With the Research Room now open, winners of the 2019 and the 2020 calls for Visegrad Scholarship at OSA could begin their work. Meanwhile, deadline for the current call is within days!
The Visegrad Scholarship at OSA is designed to provide access to the Archives for scholars, artists, and journalists, and to cover travel to and from Budapest, a modest subsistence, and accommodation for a research period of eight weeks. Titled “Possibilities of Knowing: Truth Seeking in a Polarized World and [in] Its Aftermath,” the current call invites applicants from the fields of history, the arts, philosophy and sociology to reflect on the conditions of knowledge production during and after the Cold War. Scholars and artists are invited to analyze the documentary practices of different agencies and persons on both sides of the Iron Curtain and assess the truth value of related documents/artifacts.
As a consequence of the COVID-19 pandemic, Blinken OSA had to close its doors first in March 2020, then again in November. With the Research Room reopened in July 2021, winners of the 2019 and the 2020 calls could begin their work. (Also: read our Quick Guide to Visiting the Research Room here!)
Erzsébet Árvay investigates the diaspora-state nexus between the Hungarian People’s Republic and the Hungarian diasporic communities. Following up on Alan Dowty’s 1988 article stating that emigration means a challenge to the sending state because it eludes the “failure of leadership,” she assesses the functions of Hungarian émigrés and the challenges they imposed on the Kádár regime. Árvay will also examine how Radio Free Europe interpreted the state-diaspora nexus, and how this affected the international relations of the country.
Lilla Farkas’s research is revolved around the emergence of the Roma rights movement in the last years of Communism and its immediate aftermath. During her stay at Blinken OSA, she intends to uncover alliances and interlinkages between Roma rights advocates and the International Helsinki Federation for Human Rights (IHF) on the one hand, and the Open Society Foundation (OSF) on the other. Her aim is to understand the role these organizations played in Roma rights mobilization, highlighting the interethnic collaborations that have remained unexplored or disregarded so far.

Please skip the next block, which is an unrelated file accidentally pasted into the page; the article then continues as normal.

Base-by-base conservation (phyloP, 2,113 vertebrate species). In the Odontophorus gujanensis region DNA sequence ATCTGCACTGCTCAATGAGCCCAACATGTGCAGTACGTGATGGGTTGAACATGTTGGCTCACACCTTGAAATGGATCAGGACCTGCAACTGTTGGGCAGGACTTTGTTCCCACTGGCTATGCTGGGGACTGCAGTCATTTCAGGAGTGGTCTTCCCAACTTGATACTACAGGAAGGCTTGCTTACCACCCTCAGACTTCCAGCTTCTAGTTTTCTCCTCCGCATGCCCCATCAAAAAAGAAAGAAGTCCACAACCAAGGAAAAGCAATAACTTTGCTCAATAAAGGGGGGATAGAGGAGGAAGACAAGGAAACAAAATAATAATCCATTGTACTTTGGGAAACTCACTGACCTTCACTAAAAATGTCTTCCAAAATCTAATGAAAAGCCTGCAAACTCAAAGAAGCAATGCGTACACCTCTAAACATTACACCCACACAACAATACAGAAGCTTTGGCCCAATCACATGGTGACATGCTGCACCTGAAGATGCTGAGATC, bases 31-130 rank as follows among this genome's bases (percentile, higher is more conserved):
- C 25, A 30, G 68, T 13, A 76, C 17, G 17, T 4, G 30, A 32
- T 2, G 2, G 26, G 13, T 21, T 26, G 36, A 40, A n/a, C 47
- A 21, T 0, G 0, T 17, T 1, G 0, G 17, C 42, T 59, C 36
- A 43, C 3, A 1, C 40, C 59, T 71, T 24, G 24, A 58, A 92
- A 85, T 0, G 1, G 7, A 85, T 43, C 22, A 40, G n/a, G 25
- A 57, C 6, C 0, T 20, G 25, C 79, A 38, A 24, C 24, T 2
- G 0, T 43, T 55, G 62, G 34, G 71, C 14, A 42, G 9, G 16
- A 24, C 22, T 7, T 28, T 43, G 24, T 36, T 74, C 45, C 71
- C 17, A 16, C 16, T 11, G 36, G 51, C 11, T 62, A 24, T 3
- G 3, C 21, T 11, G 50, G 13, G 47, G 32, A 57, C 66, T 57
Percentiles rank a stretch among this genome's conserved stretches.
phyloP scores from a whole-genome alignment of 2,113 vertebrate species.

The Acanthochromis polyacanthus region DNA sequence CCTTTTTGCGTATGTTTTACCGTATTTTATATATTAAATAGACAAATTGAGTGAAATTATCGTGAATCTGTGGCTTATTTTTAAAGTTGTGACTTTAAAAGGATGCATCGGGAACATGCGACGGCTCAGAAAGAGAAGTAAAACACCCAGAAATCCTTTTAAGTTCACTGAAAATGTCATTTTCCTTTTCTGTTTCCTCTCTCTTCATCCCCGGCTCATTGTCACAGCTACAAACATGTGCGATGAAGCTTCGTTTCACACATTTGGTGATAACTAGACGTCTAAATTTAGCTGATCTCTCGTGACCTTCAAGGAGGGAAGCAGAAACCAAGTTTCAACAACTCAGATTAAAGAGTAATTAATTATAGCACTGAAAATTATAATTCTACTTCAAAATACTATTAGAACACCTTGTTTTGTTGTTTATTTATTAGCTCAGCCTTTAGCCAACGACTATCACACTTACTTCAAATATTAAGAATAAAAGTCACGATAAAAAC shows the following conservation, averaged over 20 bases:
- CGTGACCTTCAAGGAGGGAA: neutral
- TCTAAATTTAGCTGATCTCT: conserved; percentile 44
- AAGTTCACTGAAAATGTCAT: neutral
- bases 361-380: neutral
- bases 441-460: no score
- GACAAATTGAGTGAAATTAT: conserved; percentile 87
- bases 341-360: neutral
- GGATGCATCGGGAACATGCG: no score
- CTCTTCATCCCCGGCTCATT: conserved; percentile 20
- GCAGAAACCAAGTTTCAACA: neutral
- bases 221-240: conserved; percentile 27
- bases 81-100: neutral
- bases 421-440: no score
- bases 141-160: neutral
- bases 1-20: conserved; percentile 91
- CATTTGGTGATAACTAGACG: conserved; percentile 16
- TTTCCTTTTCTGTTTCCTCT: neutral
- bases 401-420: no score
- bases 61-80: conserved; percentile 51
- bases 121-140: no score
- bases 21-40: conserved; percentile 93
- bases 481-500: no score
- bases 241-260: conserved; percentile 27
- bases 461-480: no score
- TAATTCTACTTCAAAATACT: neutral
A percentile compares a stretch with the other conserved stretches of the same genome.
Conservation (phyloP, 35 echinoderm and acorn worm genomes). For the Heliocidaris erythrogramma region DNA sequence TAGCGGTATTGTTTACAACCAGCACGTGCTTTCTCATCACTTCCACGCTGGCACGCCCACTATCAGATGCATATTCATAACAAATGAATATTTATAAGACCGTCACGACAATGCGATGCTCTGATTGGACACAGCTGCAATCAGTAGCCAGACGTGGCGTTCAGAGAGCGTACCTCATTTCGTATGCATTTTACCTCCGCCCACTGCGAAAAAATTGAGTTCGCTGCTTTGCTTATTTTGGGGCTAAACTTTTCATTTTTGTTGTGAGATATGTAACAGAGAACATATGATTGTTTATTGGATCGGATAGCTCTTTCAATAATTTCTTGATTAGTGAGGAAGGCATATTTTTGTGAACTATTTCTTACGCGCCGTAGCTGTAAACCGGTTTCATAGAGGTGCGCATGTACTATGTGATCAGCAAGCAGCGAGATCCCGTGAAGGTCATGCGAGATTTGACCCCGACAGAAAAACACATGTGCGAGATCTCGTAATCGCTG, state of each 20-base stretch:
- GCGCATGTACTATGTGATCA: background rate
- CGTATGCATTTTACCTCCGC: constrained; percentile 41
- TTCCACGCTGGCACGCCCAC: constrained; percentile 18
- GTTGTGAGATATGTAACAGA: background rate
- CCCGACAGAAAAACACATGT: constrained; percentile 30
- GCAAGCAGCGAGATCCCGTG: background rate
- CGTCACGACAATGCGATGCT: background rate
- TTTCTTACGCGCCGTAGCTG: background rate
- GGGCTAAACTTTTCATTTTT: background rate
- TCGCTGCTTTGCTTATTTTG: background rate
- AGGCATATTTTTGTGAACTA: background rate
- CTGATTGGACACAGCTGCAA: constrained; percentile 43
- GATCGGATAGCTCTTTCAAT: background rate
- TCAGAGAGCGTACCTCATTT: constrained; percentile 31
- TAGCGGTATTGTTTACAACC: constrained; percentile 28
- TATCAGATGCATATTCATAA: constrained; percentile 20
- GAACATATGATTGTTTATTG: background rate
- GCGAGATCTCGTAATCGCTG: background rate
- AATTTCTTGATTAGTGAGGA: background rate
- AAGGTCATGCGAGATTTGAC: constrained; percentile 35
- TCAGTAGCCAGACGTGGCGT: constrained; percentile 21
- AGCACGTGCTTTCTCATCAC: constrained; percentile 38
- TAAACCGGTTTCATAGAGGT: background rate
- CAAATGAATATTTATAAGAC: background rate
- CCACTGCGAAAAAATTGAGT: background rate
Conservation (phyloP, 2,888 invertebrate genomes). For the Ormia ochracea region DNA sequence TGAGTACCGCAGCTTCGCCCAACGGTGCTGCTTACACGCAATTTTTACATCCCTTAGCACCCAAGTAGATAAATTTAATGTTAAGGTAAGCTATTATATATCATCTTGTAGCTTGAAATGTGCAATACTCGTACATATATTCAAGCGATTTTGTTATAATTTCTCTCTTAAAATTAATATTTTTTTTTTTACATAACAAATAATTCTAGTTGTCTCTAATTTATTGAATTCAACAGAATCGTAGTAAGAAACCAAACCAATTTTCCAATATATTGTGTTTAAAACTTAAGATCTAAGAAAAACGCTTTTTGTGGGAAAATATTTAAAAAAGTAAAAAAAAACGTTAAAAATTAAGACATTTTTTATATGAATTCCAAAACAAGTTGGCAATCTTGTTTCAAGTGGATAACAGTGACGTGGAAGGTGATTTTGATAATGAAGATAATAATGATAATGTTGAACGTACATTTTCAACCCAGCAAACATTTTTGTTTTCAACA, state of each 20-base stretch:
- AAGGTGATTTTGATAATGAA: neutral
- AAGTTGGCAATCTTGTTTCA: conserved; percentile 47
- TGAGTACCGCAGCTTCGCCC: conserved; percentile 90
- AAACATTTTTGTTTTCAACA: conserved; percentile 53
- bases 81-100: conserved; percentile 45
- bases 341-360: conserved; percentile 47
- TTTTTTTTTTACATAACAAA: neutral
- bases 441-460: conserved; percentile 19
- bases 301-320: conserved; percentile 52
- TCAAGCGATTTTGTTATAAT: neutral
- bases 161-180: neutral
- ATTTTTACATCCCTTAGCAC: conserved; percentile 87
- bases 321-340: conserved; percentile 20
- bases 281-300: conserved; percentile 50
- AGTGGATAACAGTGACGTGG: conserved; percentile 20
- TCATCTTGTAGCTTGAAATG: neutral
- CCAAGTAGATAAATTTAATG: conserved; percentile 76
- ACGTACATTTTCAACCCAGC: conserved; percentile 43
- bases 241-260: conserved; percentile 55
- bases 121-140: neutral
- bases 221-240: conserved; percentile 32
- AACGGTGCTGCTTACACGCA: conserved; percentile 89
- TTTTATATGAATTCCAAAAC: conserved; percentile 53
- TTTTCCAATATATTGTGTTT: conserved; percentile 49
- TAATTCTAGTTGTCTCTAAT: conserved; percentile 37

Andrea Soós will explore the Black Box recordings on the regime change in Hungary, so that by understanding the complex historical background of this era, she can reconstruct László Rajk’s contribution to the political and social change in Hungary. History and politics were integral parts of the artistic practice of Rajk, an architect, artist, and politician, whose oeuvre is an imprint of the period. Soós's goal is to create a catalog of László Rajk’s legacy, and to compile his works in public and private collections.
Eva Schwab will investigate how Radio Free Europe reported on environmental protection in Yugoslavia during the 1970s and the 1980s. Understanding the environment as a battlefield between East and West, she will address the desire on both sides to appear “green,” also reflecting on RFE’s position in this ideological competition. Schwab’s research aims to uncover the ways global power relations shaped and politicized knowledge production on the environment during the Cold War.